This paper discusses instructional design in corporate settings through describing and analyzing six real-world cases of instructional designers’ roles and responsibilities and summarizing key elements of those cases. The intent is to provide graduate students in Instructional/Educational Technology with a better idea of the roles they may take and the skills they will need when they start their careers as an instructional designers in corporate settings.
Key Terms in this Chapter
Needs Assessment: Analysis that instructional designers often conduct to determine whether or not there actually is a need for new instruction to be developed (Smith et al., 2005).
Learning-Context Analysis: Learning-context analysis or learning-environment analysis includes analyses of the physical realities within which learning takes place as well as the temporal and social environment that is a part of the learning process itself (Smith et al., 2005).
Design Specifications: Documents prepared by instructional designers for the development team to follow in developing the instruction. Design specifications include all specific details about the instruction to be developed.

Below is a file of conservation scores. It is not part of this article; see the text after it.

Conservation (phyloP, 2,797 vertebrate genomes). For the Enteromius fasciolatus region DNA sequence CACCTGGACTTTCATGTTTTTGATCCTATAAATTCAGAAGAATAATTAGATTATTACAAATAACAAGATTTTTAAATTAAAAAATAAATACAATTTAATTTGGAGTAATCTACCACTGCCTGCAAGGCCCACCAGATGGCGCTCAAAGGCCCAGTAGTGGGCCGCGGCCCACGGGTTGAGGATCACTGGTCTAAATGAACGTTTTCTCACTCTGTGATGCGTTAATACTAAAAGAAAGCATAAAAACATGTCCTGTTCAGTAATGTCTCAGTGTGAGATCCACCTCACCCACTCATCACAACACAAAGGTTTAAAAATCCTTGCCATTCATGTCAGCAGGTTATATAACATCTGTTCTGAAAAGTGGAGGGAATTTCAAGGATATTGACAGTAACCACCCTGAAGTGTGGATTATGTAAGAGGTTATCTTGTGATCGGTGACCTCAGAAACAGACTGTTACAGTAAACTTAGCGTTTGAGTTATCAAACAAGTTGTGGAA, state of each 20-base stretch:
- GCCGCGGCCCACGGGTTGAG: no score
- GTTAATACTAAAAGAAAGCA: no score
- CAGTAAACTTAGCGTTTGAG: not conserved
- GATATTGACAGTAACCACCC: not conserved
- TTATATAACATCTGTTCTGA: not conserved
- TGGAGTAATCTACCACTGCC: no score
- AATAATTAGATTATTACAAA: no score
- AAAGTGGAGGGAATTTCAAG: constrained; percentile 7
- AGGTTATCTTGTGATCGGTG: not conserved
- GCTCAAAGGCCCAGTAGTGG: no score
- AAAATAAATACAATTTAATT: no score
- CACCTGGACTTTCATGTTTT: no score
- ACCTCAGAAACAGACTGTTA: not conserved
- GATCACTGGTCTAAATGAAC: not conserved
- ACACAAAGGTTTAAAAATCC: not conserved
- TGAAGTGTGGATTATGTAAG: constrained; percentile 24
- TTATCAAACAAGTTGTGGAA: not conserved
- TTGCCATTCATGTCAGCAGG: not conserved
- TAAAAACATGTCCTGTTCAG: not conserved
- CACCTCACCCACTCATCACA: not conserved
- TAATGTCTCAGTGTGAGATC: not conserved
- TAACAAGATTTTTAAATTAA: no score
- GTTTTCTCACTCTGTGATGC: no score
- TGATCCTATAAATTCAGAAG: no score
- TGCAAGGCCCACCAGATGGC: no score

Learner Analysis: Analysis that instructional designers need to conduct to determine the characteristics of the target learners of the new instruction to be developed including cognitive, affective, psychosocial, etc. (Smith et al., 2005).
In-House Training: Training designed for the employees of the company.
Commercial Products: Products developed for commercial purposes, for example, educational software produced for schools to buy.
Learning-Task Analysis: Learning-task analysis is a process that transfers goal statements into a form that can be used to guide subsequent design. The learning-task analysis usually is composed of two steps: information-processing analysis and prerequisite analysis. The information-processing analysis is the first step to decompose the goal into its constituent parts. The prerequisite analysis further breaks down the tasks and converts the goal and tasks into a hierarchy. The learning-task analysis helps instructional designers determine scope and sequence of the instruction to be developed as well as instructional strategies for effective, efficient, and appealing instruction (Smith et al., 2005).
Instructional Design: The term instructional design refers to the systematic and reflective process of translating principles of learning and instruction into plans for instructional materials, activities, information resources, and evaluation (Smith et al., 2005, p. 4).